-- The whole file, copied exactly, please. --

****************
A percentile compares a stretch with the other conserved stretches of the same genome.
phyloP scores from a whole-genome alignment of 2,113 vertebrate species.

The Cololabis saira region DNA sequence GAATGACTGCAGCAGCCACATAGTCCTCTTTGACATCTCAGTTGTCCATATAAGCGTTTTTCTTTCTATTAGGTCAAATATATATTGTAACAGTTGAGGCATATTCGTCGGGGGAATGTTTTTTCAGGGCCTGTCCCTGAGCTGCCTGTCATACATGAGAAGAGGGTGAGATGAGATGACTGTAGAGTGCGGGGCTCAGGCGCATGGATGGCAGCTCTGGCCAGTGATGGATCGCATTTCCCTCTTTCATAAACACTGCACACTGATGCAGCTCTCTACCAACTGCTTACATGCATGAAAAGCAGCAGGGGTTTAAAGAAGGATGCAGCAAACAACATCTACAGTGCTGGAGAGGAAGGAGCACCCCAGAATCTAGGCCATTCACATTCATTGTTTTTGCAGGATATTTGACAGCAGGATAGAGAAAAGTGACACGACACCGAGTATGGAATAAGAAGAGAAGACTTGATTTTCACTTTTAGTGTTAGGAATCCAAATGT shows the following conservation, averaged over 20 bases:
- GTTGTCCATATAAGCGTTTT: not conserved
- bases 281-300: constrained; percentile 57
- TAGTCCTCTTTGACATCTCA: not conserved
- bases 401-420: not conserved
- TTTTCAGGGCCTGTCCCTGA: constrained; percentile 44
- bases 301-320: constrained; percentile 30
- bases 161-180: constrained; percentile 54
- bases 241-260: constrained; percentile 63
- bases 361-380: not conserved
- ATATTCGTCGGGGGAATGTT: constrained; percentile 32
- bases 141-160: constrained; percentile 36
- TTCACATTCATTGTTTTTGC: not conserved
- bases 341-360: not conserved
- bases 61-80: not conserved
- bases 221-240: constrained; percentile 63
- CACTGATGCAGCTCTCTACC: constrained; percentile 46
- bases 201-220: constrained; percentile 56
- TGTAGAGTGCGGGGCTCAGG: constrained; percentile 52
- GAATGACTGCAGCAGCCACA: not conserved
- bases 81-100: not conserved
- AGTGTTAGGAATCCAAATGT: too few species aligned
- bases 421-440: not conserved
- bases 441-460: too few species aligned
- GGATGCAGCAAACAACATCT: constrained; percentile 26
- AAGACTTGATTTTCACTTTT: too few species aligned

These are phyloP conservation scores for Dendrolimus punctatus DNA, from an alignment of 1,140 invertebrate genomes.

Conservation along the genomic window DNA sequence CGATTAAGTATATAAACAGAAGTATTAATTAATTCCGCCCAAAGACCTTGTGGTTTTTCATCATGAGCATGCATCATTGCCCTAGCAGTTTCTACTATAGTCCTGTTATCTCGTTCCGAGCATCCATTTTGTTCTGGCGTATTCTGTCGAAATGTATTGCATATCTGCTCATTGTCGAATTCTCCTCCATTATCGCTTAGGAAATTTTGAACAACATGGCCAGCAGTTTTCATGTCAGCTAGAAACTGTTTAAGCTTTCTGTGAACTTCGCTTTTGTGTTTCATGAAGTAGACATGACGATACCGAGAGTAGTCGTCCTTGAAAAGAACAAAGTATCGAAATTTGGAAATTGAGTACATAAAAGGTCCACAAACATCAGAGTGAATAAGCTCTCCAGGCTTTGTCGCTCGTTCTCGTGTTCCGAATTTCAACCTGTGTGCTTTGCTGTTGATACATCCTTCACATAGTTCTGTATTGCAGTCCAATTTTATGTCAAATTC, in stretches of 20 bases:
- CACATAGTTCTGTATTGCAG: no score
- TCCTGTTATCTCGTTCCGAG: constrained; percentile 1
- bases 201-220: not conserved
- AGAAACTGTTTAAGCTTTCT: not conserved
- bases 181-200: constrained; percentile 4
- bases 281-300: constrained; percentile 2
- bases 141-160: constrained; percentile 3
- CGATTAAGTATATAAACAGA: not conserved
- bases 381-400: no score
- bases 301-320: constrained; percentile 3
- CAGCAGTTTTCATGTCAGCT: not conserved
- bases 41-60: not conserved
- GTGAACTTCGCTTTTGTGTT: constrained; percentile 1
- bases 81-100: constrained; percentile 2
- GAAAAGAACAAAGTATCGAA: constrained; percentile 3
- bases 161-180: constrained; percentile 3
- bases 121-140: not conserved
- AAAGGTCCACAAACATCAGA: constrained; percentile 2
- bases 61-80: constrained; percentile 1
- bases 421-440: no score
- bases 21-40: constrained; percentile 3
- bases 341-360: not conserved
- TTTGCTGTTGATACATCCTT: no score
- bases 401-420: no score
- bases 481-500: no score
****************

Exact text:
A percentile compares a stretch with the other conserved stretches of the same genome.
phyloP scores from a whole-genome alignment of 2,113 vertebrate species.

The Cololabis saira region DNA sequence GAATGACTGCAGCAGCCACATAGTCCTCTTTGACATCTCAGTTGTCCATATAAGCGTTTTTCTTTCTATTAGGTCAAATATATATTGTAACAGTTGAGGCATATTCGTCGGGGGAATGTTTTTTCAGGGCCTGTCCCTGAGCTGCCTGTCATACATGAGAAGAGGGTGAGATGAGATGACTGTAGAGTGCGGGGCTCAGGCGCATGGATGGCAGCTCTGGCCAGTGATGGATCGCATTTCCCTCTTTCATAAACACTGCACACTGATGCAGCTCTCTACCAACTGCTTACATGCATGAAAAGCAGCAGGGGTTTAAAGAAGGATGCAGCAAACAACATCTACAGTGCTGGAGAGGAAGGAGCACCCCAGAATCTAGGCCATTCACATTCATTGTTTTTGCAGGATATTTGACAGCAGGATAGAGAAAAGTGACACGACACCGAGTATGGAATAAGAAGAGAAGACTTGATTTTCACTTTTAGTGTTAGGAATCCAAATGT shows the following conservation, averaged over 20 bases:
- GTTGTCCATATAAGCGTTTT: not conserved
- bases 281-300: constrained; percentile 57
- TAGTCCTCTTTGACATCTCA: not conserved
- bases 401-420: not conserved
- TTTTCAGGGCCTGTCCCTGA: constrained; percentile 44
- bases 301-320: constrained; percentile 30
- bases 161-180: constrained; percentile 54
- bases 241-260: constrained; percentile 63
- bases 361-380: not conserved
- ATATTCGTCGGGGGAATGTT: constrained; percentile 32
- bases 141-160: constrained; percentile 36
- TTCACATTCATTGTTTTTGC: not conserved
- bases 341-360: not conserved
- bases 61-80: not conserved
- bases 221-240: constrained; percentile 63
- CACTGATGCAGCTCTCTACC: constrained; percentile 46
- bases 201-220: constrained; percentile 56
- TGTAGAGTGCGGGGCTCAGG: constrained; percentile 52
- GAATGACTGCAGCAGCCACA: not conserved
- bases 81-100: not conserved
- AGTGTTAGGAATCCAAATGT: too few species aligned
- bases 421-440: not conserved
- bases 441-460: too few species aligned
- GGATGCAGCAAACAACATCT: constrained; percentile 26
- AAGACTTGATTTTCACTTTT: too few species aligned

These are phyloP conservation scores for Dendrolimus punctatus DNA, from an alignment of 1,140 invertebrate genomes.

Conservation along the genomic window DNA sequence CGATTAAGTATATAAACAGAAGTATTAATTAATTCCGCCCAAAGACCTTGTGGTTTTTCATCATGAGCATGCATCATTGCCCTAGCAGTTTCTACTATAGTCCTGTTATCTCGTTCCGAGCATCCATTTTGTTCTGGCGTATTCTGTCGAAATGTATTGCATATCTGCTCATTGTCGAATTCTCCTCCATTATCGCTTAGGAAATTTTGAACAACATGGCCAGCAGTTTTCATGTCAGCTAGAAACTGTTTAAGCTTTCTGTGAACTTCGCTTTTGTGTTTCATGAAGTAGACATGACGATACCGAGAGTAGTCGTCCTTGAAAAGAACAAAGTATCGAAATTTGGAAATTGAGTACATAAAAGGTCCACAAACATCAGAGTGAATAAGCTCTCCAGGCTTTGTCGCTCGTTCTCGTGTTCCGAATTTCAACCTGTGTGCTTTGCTGTTGATACATCCTTCACATAGTTCTGTATTGCAGTCCAATTTTATGTCAAATTC, in stretches of 20 bases:
- CACATAGTTCTGTATTGCAG: no score
- TCCTGTTATCTCGTTCCGAG: constrained; percentile 1
- bases 201-220: not conserved
- AGAAACTGTTTAAGCTTTCT: not conserved
- bases 181-200: constrained; percentile 4
- bases 281-300: constrained; percentile 2
- bases 141-160: constrained; percentile 3
- CGATTAAGTATATAAACAGA: not conserved
- bases 381-400: no score
- bases 301-320: constrained; percentile 3
- CAGCAGTTTTCATGTCAGCT: not conserved
- bases 41-60: not conserved
- GTGAACTTCGCTTTTGTGTT: constrained; percentile 1
- bases 81-100: constrained; percentile 2
- GAAAAGAACAAAGTATCGAA: constrained; percentile 3
- bases 161-180: constrained; percentile 3
- bases 121-140: not conserved
- AAAGGTCCACAAACATCAGA: constrained; percentile 2
- bases 61-80: constrained; percentile 1
- bases 421-440: no score
- bases 21-40: constrained; percentile 3
- bases 341-360: not conserved
- TTTGCTGTTGATACATCCTT: no score
- bases 401-420: no score
- bases 481-500: no score